Get Married!? CazSonoma Inn (see above) provides a beautiful site for weddings and so does St. Colman's Church with its outdoor amphitheater in a beautiful grove of the lush redwood forest (left).
Get Out in the Great Outdoors!
Go Bicycling: Cazadero is lucky enough to host some of the best bicycling you'll find anywhere. From Cazadero, a cyclist can pass through vineyards, along Russian River beaches, under old-growth redwood forests, and ride the gorgeous Pacific Coast Highway. Off the main thoroughfares of Cazadero, there are many peaceful, but challenging roads that seem built for road cycling. Amateur cyclists rub shoulders with competitors practicing for the Tour de France, and the King Ridge Gran Fondo is held here.
Wine Country Bikes says: "The best cycling map of the area is now without a doubt the Sonoma County Bicycle Coalition Map. Not only is it perfect for ride planning, it helps support the non-profit coalition in it's efforts to encourage and improve bicycling in Sonoma County. The map is easy to read, very durable and indicates traffic volume, which roads have shoulders and the approximate grades of the hills. It covers all of Sonoma County and into Napa Valley to the east as far as the Silverado Trail."
Cazadero Bicycling Links:
|Local Biking Resources
Local Biking Events
Blog/Photos of the Grand Fondo
Another Grand Fondo Blog
Maps of Cazadero Routes
Map of Old Caz Grasshopper
Blog/Photos of Old Caz Grasshopper
Photos of Cazadero Ride
Ft. Ross: Fort Ross was established in 1812 by Russians as an outpost for sea otter hunters and a permanent trade base. Today, visitors can walk through the reconstructed fort and visitor 's center. Check the website for educational festivals and events. Follow 116 west, then follow signs to Hwy 1 North towards Jenner and Fort Ross. The park is 12 miles north of Jenner on Hwy 1. The park grounds are open half hour before sunrise to half hour after sunset each day. Fort Compound, Visitor Center and Bookstore are open daily 10:00am to 4:30pm. 707-847-3286.
Salt Point State Park: With 20 miles of hiking trails, over six miles of rugged coastline, and an underwater park, you can enjoy a variety of picnicking, hiking, horseback riding, fishing, skin and SCUBA diving, and camping. Located just north of Jenner on Hwy 1. Park hours are sunrise to sunset. Visitor Center is open April through October, Saturdays and Sundays from 10am-3pm. 707-847-3221.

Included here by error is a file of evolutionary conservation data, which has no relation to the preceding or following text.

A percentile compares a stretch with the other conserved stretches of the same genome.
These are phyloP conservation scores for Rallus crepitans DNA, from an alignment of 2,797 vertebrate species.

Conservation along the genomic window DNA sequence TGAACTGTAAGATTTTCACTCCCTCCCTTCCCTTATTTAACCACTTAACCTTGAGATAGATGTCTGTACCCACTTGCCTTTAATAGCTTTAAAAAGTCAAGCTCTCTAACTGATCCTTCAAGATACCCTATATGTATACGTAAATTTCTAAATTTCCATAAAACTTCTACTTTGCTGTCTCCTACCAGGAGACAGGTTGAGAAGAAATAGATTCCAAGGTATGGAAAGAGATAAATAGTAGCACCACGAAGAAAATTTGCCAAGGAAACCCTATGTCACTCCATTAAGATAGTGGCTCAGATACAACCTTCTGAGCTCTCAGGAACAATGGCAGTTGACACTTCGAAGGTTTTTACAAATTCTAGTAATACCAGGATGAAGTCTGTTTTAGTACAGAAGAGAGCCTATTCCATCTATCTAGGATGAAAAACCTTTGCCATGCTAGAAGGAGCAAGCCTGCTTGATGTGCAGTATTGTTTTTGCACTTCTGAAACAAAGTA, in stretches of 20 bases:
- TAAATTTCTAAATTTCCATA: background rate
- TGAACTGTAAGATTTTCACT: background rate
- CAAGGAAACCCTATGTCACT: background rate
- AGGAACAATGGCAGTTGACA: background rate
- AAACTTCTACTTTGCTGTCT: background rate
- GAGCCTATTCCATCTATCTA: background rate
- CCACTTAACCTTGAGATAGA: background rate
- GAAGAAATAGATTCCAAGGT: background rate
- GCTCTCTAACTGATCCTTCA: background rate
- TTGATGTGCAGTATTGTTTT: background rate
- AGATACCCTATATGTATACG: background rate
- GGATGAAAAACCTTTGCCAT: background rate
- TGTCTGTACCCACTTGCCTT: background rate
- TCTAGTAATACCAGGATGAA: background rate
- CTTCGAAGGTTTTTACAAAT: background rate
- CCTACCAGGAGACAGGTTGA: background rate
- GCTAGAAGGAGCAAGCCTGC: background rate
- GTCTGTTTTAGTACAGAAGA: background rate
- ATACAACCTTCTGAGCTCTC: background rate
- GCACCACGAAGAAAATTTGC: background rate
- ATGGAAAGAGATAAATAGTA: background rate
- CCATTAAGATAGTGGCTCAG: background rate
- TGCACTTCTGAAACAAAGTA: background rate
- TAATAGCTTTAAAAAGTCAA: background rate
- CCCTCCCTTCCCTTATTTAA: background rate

Play Tennis or Basketball: Courts are located in town, directly across from the firehouse.
Hit the Playground: There's a small playground next to the tennis courts.
Go Kayaking: Nearby Duncans Mills offers kayak rentals for superb boating on the scenic lower Russian River. This safe outdoor adventure requires no experience and Russian River Outfitters will make sure you have safe equipment and instruction.
Go Shop or Eat at Duncans Mills: Just a minute's drive west on River Road from Cazadero Highway, this little community once revolved around redwood lumber mills operated by Samuel and Alexander Duncan in the late 1800s. In 1877, the North Pacific Gauge Railroad completed its tracks to Duncans Mills and hauled out much of the redwood lumber used to build San Francisco. Redwood was also transported south by ship.
For a while, Duncans Mills was a lively destination for Bay Area tourists who traveled to the town via two daily passenger trains. During its heyday, the town had four hotels, restaurants and a saloon to accommodate visitors. Starting in the 1920s, the increased popularity of the automobile began to diminish the number of train riders. As this trend continued, Duncans Mills began to decline and it eventually fell into disrepair. The last train rolled out of the town in 1935.
Fortunately for modern day visitors, this was not the end of the town. Duncans Mills has been restored to closely match its earlier appearance and it's easy to imagine a train chugging into town with a load of city slickers from San Francisco. The railroad depot has been turned into a museum with exhibits of tools, historic photographs, railroad memorabilia and items from Duncans Mills sawmills, with a few historic rail cars standing outside.
Most of the other buildings have been revived as shops, galleries or restaurants that make browsing in Duncans Mills an enjoyable experience. There is a charming general store with deli, a candy store, a coffee shop, a terrific wine and cheese tasting shop (with a Friday evening “happy hour“) as well as numerous gift shops and galleries. Visit duncansmills.net for a list of Duncans Mills businesses, as well as some history.
Sophie's Cellars: Featuring wines from small, family owned wineries in Sonoma and neighboring counties. This wonderful store offers a wide variety of economical wines for everyday drinking as well as exceptional wine for special occasions or for cellaring.